3-      Multiple articles in this Bill are concerned with increasing the severity of punishments for people charged with “action against national security.” This is while presently almost all of the political prisoners and prisoners of conscience have been accused of “actions against national security” due to their activities in the fields of human rights, civil society, journalism, defending the rights of the minorities, or even for being a member of the Baha’i community. For example, under the new Bill, the punishments issued for individuals who have been sentenced to imprisonment or lashing for “actions against national security” can in no way be suspended or subject to a statute of limitation.

4-      Although the Iranian and international community, in particular human rights activists and women’s rights movement as well as many governmental and non-governmental organizations such as the United Nations, The European Union, Amnesty International and others expressed multitudes of complaints and concerns regarding the many instances of sexual discrimination as well as the cruel and inhumane punishments, those ratifying this Bill have made no attempts to reform the following concerns:

–          Value of a woman’s testimony is half that of a man. According to the new Bill, as in the old one, the testimony of two women is worth that of one man.

–          A nine year old girl continues to have criminal responsibility and if she were to commit a crime, she will be dealt with as an adult. This is while the age of criminal responsibility for boys is 15 years.

–          The value of physical harms inflicted (diya) for one woman would be half that of a man. Further,diya of non-Muslims will be half that of the Muslims. Based on this law, if a Christian, Jewish, or Zoroastrian woman loses her leg in an automobile accident, the amount of the monetary damages awarded to her will be a quarter of that awarded to a Muslim man in the same circumstances.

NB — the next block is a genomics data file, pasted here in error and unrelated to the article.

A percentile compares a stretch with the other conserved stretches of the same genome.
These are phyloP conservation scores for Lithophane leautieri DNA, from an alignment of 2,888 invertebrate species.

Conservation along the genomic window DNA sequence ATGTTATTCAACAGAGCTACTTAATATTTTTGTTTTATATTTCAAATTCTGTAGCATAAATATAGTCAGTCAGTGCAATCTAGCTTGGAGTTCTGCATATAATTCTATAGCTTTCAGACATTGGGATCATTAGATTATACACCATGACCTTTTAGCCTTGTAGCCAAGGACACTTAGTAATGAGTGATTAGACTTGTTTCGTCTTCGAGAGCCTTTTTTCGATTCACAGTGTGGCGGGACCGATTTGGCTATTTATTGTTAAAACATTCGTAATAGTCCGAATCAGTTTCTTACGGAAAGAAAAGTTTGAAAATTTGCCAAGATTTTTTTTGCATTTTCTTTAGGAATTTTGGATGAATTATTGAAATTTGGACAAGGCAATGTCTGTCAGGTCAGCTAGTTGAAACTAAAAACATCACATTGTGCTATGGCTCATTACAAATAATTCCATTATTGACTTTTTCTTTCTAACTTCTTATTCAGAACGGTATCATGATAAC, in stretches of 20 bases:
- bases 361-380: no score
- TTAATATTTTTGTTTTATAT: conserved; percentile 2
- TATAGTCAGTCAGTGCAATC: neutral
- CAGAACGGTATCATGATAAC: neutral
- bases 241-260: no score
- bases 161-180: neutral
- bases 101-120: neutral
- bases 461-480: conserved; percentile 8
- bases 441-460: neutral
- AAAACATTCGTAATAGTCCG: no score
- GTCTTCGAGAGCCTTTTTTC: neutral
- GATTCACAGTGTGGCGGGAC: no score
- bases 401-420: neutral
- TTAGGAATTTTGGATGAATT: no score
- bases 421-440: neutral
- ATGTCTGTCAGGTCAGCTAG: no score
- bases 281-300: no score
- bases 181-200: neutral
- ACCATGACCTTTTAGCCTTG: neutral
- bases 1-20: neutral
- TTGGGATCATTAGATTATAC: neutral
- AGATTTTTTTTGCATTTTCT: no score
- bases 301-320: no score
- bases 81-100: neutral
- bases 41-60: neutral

–          Further, violent and inhumane punishments such as dismemberment as punishment for crimes such as theft or muharibih or as a form of retribution are prescribed within this Bill.

–          Upon passing of the Islamic Penal Bill, sexual relations between two individuals of the same sex continue to be a crime and subject to punishments anywhere from one hundred lashes to execution.
Codified laws are one of the basic tools of institutionalizing citizen’s rights. Therefore, upon the passage of the Islamic Penal Bill, violation of human rights in various arenas will continue and increase in severity in a widespread and institutionalized manner. Justice For Iran invites all civil and international organizations, in particular the Human Rights Council of the United Nations and its Special Rapporteur, Mr. Ahmed Shahid to direct their attention to the imminent passage of this Bill. Justice For Iran further requests that the aforementioned organizations use all the methods at their disposal to effectively and constructively interfere in preventing the passage of laws that will cause the increase of violations of the rights of Iranian citizens for years to come.

To view the complete text of the Islamic Penal Bill (in Persian), refer to the link below:
To read the news regarding the interview of the Speaker of the Guardina Council (in Persian) refer to the link below:
For more information about Justice For Iran, refer to the link below:
To read reports about human rights violations and enter information about such violators, refer to this page: